Barbara Strozzi had four children with her master Giovanni Paolo Vidman; two daughters (named Isabella and Laura) and two sons (Giulio and Massimo). Both Isabella and Laura joined a convent and Massimo became a monk. (Lucky Giulio; when his mother passed away 342 years ago today, he was the only one of her children who could inherit her estate which was, by that time, not insignificant.)
Of her eight published volumes of music, only one – volume 5 (and therefore, Op. 5) of 1655 – contains sacred music. All the other surviving volumes (volume 4 has been lost) contain secular vocal music. Aside from the madrigals in volume 1, this secular music consists of arias, ariettas (short arias) and cantatas (meaning works featuring declamatory and lyric music, meaning recitative and aria); all of them composed for solo voice (mainly soprano) and continuo (meaning a harpsichord or fretted instrument in accompaniment). A few of the works call for strings as well.
The music in these arias, ariettas, and cantatas is melodically lush, intensely lyric, often humorous, and utterly captivating. (I was also going to use the word “fetching” but I’ve always found that word a bit precious, don’t you think?) Strozzi’s vocal lines are wonderfully suited for a lyric soprano; they are neither unduly virtuosic nor do they plumb a particularly wide range. According to Ellen Rosand and Beth Glixon, writing in the New Grove Dictionary of Music and Musicians:
“The similarity in vocal style among Strozzi’s works, the scoring for soprano and continuo, and the frequent puns on her name in the texts suggest that she sang most of her music herself.”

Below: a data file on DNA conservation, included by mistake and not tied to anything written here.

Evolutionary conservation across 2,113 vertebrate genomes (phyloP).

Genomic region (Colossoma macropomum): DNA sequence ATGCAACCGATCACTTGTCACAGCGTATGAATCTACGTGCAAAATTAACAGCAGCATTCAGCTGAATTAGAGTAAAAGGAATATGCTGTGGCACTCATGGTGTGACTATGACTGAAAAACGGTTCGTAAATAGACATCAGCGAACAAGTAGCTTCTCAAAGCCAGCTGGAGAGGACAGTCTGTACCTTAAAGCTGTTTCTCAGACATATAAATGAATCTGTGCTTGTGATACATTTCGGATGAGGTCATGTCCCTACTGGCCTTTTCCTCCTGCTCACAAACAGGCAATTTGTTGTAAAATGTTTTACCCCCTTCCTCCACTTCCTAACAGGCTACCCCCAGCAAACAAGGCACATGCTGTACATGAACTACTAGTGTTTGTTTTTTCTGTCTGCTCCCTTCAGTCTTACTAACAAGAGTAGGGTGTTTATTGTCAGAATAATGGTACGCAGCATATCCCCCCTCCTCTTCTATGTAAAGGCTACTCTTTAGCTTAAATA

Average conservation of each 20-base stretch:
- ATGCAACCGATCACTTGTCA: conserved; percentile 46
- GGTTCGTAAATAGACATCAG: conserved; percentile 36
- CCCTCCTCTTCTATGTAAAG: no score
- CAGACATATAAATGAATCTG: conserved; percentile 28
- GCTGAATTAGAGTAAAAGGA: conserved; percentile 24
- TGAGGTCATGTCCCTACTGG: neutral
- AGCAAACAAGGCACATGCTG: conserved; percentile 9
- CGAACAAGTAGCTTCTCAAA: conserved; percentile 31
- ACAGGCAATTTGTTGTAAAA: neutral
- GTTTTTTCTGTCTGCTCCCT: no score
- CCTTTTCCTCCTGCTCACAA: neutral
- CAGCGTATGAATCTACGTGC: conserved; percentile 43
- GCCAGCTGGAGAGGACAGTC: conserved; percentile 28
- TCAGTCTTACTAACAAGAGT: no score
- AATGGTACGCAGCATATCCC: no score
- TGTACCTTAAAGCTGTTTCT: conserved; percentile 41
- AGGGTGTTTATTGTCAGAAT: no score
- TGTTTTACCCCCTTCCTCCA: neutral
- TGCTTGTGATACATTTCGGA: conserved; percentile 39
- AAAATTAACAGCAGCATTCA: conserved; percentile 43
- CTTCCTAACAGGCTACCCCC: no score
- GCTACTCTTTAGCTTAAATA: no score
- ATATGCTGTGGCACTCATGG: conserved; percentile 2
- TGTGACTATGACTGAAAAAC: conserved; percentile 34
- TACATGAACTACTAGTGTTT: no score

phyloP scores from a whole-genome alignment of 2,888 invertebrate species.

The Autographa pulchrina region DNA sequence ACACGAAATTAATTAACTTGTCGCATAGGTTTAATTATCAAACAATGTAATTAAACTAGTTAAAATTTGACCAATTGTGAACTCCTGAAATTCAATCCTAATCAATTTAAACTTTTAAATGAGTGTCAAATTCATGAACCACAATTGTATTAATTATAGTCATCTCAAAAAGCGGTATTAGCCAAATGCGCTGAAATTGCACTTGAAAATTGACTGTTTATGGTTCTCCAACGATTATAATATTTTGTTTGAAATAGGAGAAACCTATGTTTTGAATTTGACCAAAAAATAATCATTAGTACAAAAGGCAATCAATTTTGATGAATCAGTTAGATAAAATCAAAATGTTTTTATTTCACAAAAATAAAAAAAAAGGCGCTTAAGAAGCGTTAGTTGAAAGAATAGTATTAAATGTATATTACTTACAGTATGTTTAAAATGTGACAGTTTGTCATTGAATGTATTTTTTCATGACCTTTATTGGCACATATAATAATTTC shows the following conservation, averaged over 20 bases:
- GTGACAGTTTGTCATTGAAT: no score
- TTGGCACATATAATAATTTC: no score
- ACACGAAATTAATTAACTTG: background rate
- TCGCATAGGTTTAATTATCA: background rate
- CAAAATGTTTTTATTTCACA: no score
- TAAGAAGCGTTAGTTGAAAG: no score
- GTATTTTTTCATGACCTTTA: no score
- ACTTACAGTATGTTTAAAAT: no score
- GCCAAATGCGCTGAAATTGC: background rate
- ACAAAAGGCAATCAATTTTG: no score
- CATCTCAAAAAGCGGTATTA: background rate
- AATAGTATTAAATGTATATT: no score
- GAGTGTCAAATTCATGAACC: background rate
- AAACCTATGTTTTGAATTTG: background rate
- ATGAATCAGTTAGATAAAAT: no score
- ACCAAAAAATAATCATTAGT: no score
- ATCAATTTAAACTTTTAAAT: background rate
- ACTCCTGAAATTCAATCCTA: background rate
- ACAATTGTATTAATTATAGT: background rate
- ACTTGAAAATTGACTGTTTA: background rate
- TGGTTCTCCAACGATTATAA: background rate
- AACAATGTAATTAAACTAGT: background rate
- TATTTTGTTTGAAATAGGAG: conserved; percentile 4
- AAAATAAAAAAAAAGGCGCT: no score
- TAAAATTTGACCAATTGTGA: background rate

(For our info: in her lifetime, Strozzi was almost as well-known as a poet as she was a musician; most of her texts starting in volume 2/Op. 2 are of her own creation.)
The sheer beauty and nuance of Strozzi’s writing; its range of moods and clarity of expression; and its utter lack of virtuosity for its own sake have led many to observe that more than any other composer – including her own teacher, Francesco Cavalli – it was Barbara Strozzi that was the “heir” of the great Claudio Monteverdi (1567-1643). While I ordinarily find such statements a bit irksome (not unlike the work “fetching”), I’d go on the record by saying I’m entirely comfortable with the Monteverdi-Strozzi comparison. We must, however, weep bitter tears that Barbara Strozzi never had the opportunity to compose an opera. Or two.
While there are a number of CDs of her music available, no one will ever claim that Strozzi is over-recorded. Taking a page out of my Dr. Bob Prescribes post, I would heartily recommend Strozzi’s Arias and Cantatas, Volume 8/Op. 8 as recorded by Emanuela Galli, soprano; Fabio Bonizzoni, harpsichord; and the ensemble La Risonanza on the Glossa label.
For those who’d like an immediate taste of Barbara Strozzi’s music, I have posted one of her best-known ariettas at the top of this post, an arietta titled Amor domiglione (meaning “Sleepyhead Cupid”) from volume 2/Op. 2, beautifully performed by Molly Netter, soprano; Avi Stein, harpsichord; and Ezra Seltzer, cello.
We miss you, Madame Strozzi, and promise to never again forget you.
For lots more on the music of the Baroque, I would draw your attention to my 48-lecture course How to Listen to and Understand Great Music, published by The Teaching Company/The Great Courses, and available for examination and download at RobertGreenbergMusic.com. I would also encourage you to join me on Patreon, and subscribe to the Music History Monday Podcast.